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Downsizing Safely and Comfortably When You’re a Pet Owner

Brie Stephens

Brie has always been a fan of all things associated with Lake Life living...

Brie has always been a fan of all things associated with Lake Life living...

Jan 4 5 minutes read

Downsizing Safely and Comfortably When You're a Pet Owner

Written by Medina James

Downsizing can be incredibly stressful for your furry best friends. They’re shifting to a new environment for a reason they don’t understand, with massive disruptions to their routine. It can cause fear, pain, and confusion, reports The Nest. You can make packing and moving easier on them by planning and catering to their needs. Lake Life Realty explains how in this mini-guide:

Get organized with a to-do list

Getting organized will make the downsizing process smoother and less stressful for both you and your best friend. You’ll be able to take care of everything important ahead of time and avoid forgetting important tasks or details. Some suggestions to include on your to-do list are taking stock of your finances, prepping your house for sale, vet visits, hiring pet sitters, and making moving-day arrangements.

Prepping your current home for sale before you downsize is a long-drawn-out, complex process and deserves its own to-do list. Some common tasks you may need to take care of include cleaning and repairing your house, house staging, having the house inspected, listing the house for sale, and negotiating sales terms. 

Pack slowly over time to downsize efficiently

Some pets respond poorly to the chaos of packing and moving. They may act out or develop anxiety. To prevent this with your pet, you can slowly pack over time instead of all at once. This will keep the disturbances down to a minimum. You could designate a packing room that you can keep under lock and key to stop your pets from getting underfoot. HGTV offers excellent downsizing tips.

Make mortgage arrangements early

If you’re applying for a mortgage for your new home, you should thoroughly research and familiarize yourself with available mortgage rates and types (VHA, FA, traditional, and similar). This can help you secure the best details, not to mention avoid complications down the road – not all mortgages are equal or suitable for everyone. Furthermore, knowing what you can borrow will make your search for a home easier.

Find pet-friendly housing in a pet-friendly locale  

Not all homes and neighborhoods allow pets. The ones that do aren’t necessarily pet-friendly. Pet-friendly homes are hazard-free, away from loud noises, and offer some room for play. Look for a suitable home, preferably with parks or fields for your pet to gambol in. The presence of vets nearby is a bonus.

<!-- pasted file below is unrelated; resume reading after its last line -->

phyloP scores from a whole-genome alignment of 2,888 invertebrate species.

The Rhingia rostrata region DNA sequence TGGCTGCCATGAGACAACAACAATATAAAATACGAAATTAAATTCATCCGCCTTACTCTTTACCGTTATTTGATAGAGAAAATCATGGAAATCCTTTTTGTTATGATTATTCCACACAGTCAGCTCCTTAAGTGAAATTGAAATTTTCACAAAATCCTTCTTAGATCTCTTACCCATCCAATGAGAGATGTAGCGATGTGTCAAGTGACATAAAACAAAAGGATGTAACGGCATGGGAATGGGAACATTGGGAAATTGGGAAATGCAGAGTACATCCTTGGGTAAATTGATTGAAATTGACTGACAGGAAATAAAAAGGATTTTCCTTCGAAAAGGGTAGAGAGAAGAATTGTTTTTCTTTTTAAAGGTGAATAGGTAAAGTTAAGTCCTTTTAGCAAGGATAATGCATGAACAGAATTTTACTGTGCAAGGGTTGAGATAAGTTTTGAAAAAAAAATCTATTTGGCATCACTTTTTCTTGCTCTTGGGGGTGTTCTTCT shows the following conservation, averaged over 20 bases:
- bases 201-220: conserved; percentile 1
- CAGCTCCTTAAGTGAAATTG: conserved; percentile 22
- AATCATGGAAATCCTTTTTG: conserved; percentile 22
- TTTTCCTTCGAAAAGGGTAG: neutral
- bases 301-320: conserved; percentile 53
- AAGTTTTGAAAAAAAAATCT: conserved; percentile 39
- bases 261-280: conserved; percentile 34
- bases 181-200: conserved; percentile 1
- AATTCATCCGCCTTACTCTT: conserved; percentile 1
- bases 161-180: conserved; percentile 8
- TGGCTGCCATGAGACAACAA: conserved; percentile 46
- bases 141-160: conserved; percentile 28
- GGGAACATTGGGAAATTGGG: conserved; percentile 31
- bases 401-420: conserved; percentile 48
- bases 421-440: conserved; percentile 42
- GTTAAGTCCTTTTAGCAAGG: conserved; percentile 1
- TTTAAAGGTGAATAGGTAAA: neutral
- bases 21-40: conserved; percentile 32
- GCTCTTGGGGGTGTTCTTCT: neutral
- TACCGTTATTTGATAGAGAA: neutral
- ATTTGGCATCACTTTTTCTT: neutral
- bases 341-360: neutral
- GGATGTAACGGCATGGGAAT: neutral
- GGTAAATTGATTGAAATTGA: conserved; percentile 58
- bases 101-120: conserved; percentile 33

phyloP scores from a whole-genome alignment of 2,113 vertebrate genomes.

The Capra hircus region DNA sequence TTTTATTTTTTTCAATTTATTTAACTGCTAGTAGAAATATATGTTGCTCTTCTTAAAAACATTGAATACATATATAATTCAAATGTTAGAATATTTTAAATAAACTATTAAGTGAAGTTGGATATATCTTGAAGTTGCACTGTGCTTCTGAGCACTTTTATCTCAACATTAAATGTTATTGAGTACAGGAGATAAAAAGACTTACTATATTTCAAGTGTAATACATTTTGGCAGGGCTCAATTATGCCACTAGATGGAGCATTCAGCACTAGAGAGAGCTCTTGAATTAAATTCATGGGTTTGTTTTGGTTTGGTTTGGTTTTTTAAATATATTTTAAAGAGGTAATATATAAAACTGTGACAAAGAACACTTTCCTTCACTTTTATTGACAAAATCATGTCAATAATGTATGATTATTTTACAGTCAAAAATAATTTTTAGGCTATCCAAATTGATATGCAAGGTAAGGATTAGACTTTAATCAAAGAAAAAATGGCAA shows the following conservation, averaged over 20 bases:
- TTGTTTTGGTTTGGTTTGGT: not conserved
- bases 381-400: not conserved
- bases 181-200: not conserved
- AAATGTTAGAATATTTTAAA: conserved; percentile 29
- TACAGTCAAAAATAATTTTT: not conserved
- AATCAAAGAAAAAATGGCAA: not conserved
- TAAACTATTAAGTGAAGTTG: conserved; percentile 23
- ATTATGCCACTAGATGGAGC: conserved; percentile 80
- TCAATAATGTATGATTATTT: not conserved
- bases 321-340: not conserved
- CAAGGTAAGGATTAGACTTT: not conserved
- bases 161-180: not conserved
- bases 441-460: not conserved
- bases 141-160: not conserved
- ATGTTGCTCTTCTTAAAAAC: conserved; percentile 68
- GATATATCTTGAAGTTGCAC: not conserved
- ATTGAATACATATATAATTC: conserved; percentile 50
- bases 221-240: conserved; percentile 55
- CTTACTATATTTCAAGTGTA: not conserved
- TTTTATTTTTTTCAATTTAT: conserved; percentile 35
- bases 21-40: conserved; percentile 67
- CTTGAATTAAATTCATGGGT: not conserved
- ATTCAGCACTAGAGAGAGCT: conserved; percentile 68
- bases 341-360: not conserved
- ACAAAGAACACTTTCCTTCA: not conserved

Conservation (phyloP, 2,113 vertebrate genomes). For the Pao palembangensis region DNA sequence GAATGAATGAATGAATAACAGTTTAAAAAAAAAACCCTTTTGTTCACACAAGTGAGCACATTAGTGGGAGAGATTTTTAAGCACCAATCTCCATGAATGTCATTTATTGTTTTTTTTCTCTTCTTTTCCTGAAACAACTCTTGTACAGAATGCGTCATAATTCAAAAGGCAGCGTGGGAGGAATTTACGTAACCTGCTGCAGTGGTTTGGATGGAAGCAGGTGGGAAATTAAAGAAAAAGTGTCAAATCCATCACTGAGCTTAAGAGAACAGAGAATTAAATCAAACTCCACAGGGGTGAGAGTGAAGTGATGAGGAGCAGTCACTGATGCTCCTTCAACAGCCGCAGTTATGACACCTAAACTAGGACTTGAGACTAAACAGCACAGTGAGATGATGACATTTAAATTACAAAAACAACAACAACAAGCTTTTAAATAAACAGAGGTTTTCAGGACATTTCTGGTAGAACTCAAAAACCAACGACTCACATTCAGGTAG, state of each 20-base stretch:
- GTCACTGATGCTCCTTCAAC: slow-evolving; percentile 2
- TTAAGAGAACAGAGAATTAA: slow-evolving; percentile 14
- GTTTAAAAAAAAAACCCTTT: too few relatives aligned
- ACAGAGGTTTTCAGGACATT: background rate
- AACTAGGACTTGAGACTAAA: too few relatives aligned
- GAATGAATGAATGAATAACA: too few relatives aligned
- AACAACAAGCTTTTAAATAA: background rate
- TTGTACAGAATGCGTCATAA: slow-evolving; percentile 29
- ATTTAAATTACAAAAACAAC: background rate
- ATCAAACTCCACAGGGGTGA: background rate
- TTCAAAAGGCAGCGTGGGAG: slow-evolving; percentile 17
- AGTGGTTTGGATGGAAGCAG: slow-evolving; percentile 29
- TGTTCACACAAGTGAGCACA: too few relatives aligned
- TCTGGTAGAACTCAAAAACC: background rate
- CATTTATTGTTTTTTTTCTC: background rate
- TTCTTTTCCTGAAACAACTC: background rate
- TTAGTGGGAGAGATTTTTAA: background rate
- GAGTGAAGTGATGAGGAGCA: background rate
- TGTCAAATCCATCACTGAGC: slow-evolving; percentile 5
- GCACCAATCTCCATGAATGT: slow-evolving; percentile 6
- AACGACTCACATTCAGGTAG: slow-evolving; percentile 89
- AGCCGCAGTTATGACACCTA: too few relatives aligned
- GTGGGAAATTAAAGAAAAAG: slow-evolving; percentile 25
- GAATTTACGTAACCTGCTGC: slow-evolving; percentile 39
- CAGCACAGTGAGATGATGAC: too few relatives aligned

Prepare your pet for the move in advance

By preparing your pet, you can make downsizing easier on them. First, if you own a dog, we recommend introducing them to the house and neighborhood they’re going to be moving to a few days in advance. Allow them to sniff, explore, and familiarize themselves with the area.

Second, you may want to introduce a pet carrier (more applicable to cats) a couple of weeks in advance. Fill it up with their favorite toys, blankets, and food. Encourage them to get comfortable with it. When moving day comes, they won’t resist getting in 

Keep them safe and comfortable on moving day

Last, but not least, you have several arrangements to make on moving day. Consider hiring a pet sitter, if possible, to take charge of your pet for the day – this is arguably the best way to keep safe and comfortable. If that’s not an option, contain them somewhere to stop them from running away or getting in the way of the movers. Consider getting a GPS tracker to keep better tabs on them.

If you’re traveling by car, be sure to take breaks and let your pet out of the car (on a leash). This allows them to release steam and be calmer. When you unpack, keep your pet contained again. Loose objects, debris, and packaging can hurt your pet. If your pet is anxious, distract them with play or toys and consider CBD oil. Finally, get an overnight bag along with essentials for your pet like toys, food, and medicine.  

Conclusion

Keep in mind that pets require time to adjust to a new environment. It’s harder for cats than it is for dogs. You may need to pet them more and offer extra reassurances after moving. Don’t hesitate to take them to a pet if they develop separation anxiety, which is rare but can happen. For the best results, reintroduce their usual routine to help them settle in better.

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